UAC is "lets give the user Admin rights whenever he asks for it and trust that he will never do anything wrong with it."
This cannot be. It's asking for trouble.
how are you supposed to perform administrative tasks, then?
And worse, users will automatize this, and will make no decision (i.e., always allow).
one of the biggest criticism to UAC is that there is no such thing
as "always allow". Permission must be always
In this sense, it's better to run in admin mode and be spared the 500 M prompts a day that you endure as a normal user. It feels like you are borrowing your own computer instead of owning it...
Please somebody correct me before I kill UAC forever... or run as admin.
I'm assuming you didn't even try it; UAC is there even when you *are* admin, that's the other
criticism. In Vista the default user is an Administrator, but runs at at a lower level of permissions, which is then elevated when required; the elevation requires answering the prompt. There is
actually a class of superusers running at the higher level but the account is disabled as a default.
If you are running as a standard user (non-Admin) then the prompt will ask you for an admin password.
In this case, this is nothing different than the superuser password you get in linux or mac.
UAC is much less annoying than you might think, if you stay in your little user-space and don't mess with the file system.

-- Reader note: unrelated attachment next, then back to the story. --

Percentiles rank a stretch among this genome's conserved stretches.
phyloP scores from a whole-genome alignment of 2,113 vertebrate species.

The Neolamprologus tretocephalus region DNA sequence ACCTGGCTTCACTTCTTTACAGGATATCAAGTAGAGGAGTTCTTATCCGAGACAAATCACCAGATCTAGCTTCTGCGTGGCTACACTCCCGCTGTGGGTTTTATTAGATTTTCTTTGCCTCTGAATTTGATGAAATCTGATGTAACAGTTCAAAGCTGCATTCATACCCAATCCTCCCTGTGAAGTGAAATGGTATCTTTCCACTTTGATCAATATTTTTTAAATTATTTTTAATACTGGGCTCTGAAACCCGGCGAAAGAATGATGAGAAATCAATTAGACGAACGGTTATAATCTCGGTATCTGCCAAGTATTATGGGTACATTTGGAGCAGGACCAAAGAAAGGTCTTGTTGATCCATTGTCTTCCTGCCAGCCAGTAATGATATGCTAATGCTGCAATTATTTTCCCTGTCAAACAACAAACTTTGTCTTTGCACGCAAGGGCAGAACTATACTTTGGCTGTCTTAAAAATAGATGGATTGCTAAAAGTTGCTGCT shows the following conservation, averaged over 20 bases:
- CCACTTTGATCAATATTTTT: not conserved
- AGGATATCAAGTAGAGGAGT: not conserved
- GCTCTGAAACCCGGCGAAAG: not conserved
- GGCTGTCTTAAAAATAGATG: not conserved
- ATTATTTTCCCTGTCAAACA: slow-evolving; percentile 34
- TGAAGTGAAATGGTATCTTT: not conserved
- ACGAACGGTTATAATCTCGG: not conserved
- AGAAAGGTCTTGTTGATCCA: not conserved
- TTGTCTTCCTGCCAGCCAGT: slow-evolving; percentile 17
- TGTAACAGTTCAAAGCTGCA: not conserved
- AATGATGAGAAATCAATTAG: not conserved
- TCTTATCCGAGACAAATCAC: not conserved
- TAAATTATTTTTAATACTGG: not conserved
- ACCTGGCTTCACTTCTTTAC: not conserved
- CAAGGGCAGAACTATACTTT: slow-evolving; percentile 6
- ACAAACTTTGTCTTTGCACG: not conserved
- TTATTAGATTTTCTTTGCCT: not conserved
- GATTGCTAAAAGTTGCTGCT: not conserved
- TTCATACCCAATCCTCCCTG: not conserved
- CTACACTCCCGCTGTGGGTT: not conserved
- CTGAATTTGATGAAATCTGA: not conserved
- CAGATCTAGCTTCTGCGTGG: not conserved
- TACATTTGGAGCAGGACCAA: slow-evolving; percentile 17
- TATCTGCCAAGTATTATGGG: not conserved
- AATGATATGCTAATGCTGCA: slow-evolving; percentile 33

Your world is your user directory \users\youruserid.
Permission will be asked only when changing system settings, or when installing software. And you really don't do that that often.
Oh, and if some of the freeware you love it's asking for an admin password... they're doing it wrong.
In Win7 they introduced a UAC control panel with a "nag" level chooser; the default level provides a whitelist, so common administrative tasks can be performed without asking user for confirmation. There are however some side effects for which I would suggest to raise the bar to the higher level (you'll get the same Vista level); or in alternative, create a second, lower level user and use that for any everyday task (which is what I already do on my Vista -- and something everyone should already do on his/her xp/vista/7)